Balance sheet and income statement relationship | Finance & Capital Markets | Khan Academy

Let's see if we
can use our example to understand the three
types of income statements, and hopefully understanding
those income statements will also help us
understand this example. So I'm going to
start off– we're going to focus on month two. And what I have
done is I've just rewritten some of this accrual
income statement down here. So it really looks
like a statement. So this right here is
the income statement for month two on
an accrual basis. In that month, we
said we had $400 of revenue, $200 of expense. 400 minus 200 gives
us $200 of income. An income statement
tells us what happened over a period of time. What was the activity– how
much revenue, how much expenses, and other things. This is just a
super simplified one without taxes, without interest,
without other types of expenses over here. I also have drawn the balance
sheet at the end of month one and the balance sheet
at the end of month two.

Or you could also view
this balance sheet here as the balance sheet at
the beginning of month two. And the main thing to realize
is income statement tells you what happens over a time
period, while balance sheets are snapshots, or they're pictures
at a given moment– snapshots. So this tells us
essentially what did I have. The assets are the things that
can give me future benefit, so what do I have. And the liabilities
are things that I have to give future benefit
to, or things that I owe. So this is what I have. This is what I owe. And then the equity is what
I really have to my name if I net out the
liabilities from the assets. So at the beginning
of month two– which is the end
of month one– I had $100 of cash, no
accounts receivables. I didn't owe anyone anything. I didn't owe them money. I didn't owe them services. So 100 minus 0 means I had $100. That's kind of what the
owners of the company can say they have of value at
the beginning of the month. You fast forward– now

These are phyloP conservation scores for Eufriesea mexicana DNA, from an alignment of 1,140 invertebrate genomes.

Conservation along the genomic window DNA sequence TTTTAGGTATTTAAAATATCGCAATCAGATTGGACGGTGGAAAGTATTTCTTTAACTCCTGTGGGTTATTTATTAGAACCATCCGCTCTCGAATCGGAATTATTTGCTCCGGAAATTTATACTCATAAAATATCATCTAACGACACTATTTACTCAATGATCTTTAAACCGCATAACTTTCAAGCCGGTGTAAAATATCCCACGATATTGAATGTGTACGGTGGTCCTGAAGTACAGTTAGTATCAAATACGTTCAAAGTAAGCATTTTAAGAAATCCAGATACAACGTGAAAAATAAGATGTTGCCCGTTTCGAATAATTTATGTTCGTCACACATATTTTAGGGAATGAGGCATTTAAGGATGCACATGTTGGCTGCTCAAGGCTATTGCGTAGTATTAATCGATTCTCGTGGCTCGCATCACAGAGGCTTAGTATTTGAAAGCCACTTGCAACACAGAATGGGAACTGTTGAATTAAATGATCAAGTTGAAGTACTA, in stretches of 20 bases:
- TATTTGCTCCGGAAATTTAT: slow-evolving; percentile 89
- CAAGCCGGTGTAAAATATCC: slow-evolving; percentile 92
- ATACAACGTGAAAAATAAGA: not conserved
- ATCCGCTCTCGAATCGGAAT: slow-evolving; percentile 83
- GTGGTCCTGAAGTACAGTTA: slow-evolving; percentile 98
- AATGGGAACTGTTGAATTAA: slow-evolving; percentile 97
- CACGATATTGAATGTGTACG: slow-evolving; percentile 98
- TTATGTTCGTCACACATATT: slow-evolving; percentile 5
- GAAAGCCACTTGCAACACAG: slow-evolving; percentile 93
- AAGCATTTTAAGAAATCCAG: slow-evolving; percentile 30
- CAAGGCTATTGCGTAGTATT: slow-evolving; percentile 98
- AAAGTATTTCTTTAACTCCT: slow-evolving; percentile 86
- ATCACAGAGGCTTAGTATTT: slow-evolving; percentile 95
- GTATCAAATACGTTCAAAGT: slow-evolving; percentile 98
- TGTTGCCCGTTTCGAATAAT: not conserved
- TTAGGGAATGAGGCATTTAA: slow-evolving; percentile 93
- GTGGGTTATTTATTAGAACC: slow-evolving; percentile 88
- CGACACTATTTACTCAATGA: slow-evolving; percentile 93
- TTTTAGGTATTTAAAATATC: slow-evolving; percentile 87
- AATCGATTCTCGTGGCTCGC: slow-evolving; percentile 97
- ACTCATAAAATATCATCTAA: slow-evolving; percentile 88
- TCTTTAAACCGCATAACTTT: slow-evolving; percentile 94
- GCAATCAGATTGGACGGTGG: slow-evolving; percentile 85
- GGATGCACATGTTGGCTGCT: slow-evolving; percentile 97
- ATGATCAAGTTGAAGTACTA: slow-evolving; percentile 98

at the end of month two– I now owe the bank $100.

So I just put this as
negative $100 here. It normally wouldn't
be accounted that way on an actual
company's balance sheet, but this is simplified. But I have an accounts
receivable of $400. So my total assets now
are $300 of assets. And remember,
accounts receivables are an asset because
someone owes me something. Someone owes me
cash in the future. I still have no liabilities. So you take all of your assets,
minus all of your liabilities, and now I have $300 in equity. So you can see the
snapshot at the beginning of the month, 100 in equity. Snapshot at the end of
the month, 300 in equity. And so to go from one
point to the other, to go from 100 to 300, I must
have grown in equity by 200. I must have gotten $200 worth
of value from someplace. And that's what the income
statement describes. It describes it right over here. The change in equity,
sometimes it's the change in returned earnings
or just change in equity. That is going to be
the $200 in net income that the company got
over that time period.

Now, there's one thing
that you're probably confused by right now. It's like, well, how do
we reconcile everything with the cash? We know that over this
period we got $200 in income on an accrual basis. But when you look
at the cash, we went from $100 positive cash,
to negative $100 in cash. It looks like we lost $200. So how can we reconcile the
fact that we got $200 in income? How can we reconcile
that with the fact that we lost $200 in cash? And that reconciliation
is going to be done on the cash flow statement.

And I'll do that
in the next video..

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